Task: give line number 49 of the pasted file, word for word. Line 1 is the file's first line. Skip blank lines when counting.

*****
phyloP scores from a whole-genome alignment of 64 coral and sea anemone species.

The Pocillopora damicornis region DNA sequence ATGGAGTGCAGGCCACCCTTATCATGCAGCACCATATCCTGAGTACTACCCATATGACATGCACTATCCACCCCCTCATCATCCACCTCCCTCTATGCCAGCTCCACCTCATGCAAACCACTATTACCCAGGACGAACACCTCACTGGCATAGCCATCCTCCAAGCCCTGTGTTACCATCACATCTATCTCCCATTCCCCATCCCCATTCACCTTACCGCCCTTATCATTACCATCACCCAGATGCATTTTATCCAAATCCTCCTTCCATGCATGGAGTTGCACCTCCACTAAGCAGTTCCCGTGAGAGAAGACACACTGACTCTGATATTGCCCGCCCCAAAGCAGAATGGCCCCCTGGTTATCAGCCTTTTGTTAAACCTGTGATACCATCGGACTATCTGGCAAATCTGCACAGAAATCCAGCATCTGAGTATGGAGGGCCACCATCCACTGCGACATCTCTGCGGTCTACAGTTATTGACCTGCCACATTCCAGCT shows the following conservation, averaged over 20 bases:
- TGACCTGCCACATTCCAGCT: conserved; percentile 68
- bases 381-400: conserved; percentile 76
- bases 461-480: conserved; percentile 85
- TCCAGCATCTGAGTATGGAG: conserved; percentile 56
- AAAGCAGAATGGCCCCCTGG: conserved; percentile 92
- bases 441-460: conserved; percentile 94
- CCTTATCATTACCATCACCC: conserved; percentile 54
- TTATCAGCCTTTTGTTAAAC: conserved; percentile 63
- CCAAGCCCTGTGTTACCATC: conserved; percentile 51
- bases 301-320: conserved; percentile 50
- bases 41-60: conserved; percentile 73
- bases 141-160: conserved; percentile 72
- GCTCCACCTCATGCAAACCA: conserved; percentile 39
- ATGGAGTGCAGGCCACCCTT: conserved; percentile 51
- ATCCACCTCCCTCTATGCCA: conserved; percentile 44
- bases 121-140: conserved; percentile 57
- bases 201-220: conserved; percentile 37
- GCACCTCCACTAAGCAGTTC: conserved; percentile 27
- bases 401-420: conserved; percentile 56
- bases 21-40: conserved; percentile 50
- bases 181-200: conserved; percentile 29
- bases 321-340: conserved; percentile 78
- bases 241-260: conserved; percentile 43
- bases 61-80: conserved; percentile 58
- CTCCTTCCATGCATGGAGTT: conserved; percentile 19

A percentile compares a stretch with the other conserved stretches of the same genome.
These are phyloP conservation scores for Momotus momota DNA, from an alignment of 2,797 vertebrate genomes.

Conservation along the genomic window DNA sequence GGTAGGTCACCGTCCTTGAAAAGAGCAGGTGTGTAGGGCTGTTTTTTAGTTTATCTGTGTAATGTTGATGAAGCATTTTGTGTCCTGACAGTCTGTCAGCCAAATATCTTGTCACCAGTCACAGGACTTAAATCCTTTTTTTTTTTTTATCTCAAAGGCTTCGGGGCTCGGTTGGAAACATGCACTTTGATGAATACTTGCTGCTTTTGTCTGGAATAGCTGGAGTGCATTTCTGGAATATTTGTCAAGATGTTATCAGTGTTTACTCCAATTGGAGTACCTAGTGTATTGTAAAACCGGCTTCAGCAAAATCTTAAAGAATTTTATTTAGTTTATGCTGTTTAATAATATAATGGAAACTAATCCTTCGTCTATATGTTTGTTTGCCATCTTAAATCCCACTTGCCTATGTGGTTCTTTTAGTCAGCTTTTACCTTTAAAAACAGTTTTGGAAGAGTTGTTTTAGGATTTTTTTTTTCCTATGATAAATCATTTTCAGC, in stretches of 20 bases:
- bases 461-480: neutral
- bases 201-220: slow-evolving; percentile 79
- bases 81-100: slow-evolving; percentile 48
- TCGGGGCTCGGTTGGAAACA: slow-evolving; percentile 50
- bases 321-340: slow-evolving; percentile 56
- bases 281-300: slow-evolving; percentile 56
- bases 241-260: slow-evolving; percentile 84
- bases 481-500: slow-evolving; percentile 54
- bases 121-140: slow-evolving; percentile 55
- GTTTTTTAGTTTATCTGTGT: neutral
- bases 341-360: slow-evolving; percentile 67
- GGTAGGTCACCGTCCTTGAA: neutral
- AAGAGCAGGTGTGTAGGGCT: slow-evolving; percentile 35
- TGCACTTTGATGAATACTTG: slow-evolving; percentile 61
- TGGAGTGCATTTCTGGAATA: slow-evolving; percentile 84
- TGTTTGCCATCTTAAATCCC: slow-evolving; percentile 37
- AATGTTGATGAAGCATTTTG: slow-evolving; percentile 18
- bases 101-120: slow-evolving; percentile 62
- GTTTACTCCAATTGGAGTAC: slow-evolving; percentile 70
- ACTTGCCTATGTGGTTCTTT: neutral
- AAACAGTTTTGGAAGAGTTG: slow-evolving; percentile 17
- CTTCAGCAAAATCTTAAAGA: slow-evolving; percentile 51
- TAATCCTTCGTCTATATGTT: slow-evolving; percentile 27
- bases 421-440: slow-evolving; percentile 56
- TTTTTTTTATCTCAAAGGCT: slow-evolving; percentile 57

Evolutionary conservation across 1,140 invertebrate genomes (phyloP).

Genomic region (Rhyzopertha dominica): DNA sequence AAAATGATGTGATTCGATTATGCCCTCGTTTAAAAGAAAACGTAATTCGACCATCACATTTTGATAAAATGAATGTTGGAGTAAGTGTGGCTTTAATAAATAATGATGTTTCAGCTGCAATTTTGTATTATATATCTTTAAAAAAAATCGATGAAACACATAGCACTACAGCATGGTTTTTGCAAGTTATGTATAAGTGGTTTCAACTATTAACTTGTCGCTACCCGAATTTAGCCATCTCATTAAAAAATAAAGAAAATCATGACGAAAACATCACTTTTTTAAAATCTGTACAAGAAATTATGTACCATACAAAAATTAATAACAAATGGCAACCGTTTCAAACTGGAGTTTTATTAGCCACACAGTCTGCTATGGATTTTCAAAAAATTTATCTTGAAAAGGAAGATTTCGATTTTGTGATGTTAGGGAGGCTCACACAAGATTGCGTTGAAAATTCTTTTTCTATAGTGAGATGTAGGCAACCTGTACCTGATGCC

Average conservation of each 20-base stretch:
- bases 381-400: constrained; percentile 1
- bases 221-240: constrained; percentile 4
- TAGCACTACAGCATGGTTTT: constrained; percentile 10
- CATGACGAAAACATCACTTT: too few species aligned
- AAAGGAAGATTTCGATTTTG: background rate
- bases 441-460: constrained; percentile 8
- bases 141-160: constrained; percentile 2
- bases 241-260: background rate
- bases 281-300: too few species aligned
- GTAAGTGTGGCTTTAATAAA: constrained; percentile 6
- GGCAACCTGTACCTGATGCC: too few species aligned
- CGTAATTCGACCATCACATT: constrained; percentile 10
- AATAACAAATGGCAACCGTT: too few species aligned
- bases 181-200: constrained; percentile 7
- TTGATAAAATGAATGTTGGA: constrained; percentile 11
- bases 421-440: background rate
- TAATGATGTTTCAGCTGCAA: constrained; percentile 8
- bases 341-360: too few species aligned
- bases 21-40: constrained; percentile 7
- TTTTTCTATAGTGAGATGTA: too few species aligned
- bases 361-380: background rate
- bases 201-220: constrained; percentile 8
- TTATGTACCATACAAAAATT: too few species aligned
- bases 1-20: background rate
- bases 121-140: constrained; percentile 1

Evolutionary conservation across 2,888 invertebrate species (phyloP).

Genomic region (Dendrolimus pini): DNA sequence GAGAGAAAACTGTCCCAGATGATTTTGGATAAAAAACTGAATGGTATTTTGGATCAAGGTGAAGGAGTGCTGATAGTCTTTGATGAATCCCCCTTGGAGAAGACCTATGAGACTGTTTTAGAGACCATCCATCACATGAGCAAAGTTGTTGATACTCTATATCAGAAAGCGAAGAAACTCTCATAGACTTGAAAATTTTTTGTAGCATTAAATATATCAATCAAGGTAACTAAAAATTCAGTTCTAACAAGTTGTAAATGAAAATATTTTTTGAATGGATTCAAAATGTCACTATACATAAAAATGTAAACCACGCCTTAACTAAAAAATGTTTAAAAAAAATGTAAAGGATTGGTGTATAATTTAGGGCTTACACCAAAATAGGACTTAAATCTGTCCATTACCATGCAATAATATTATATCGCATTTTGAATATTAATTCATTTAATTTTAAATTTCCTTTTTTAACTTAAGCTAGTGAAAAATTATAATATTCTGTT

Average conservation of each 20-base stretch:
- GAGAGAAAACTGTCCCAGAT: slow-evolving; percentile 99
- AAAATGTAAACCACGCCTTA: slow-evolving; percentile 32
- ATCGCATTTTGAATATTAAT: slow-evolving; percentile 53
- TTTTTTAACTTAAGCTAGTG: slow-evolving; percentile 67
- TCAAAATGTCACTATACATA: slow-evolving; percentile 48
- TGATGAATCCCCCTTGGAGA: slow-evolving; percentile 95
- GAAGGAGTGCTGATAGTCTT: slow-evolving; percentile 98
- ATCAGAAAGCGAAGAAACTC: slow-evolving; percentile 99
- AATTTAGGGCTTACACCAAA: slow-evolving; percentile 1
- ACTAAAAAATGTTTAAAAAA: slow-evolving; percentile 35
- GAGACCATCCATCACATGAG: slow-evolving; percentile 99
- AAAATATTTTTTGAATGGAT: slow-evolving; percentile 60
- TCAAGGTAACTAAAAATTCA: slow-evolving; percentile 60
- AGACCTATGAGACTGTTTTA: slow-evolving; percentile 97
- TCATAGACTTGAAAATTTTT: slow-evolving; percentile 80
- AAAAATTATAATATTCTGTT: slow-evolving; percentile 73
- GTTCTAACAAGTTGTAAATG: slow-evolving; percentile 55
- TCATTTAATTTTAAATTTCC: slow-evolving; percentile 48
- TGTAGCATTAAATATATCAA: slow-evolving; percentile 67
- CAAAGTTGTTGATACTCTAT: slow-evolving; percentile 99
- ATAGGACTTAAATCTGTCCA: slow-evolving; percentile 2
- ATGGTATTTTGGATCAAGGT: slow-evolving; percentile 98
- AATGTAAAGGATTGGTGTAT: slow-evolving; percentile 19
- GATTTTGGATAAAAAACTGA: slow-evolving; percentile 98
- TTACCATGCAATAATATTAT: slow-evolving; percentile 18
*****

- GTTTACTCCAATTGGAGTAC: slow-evolving; percentile 70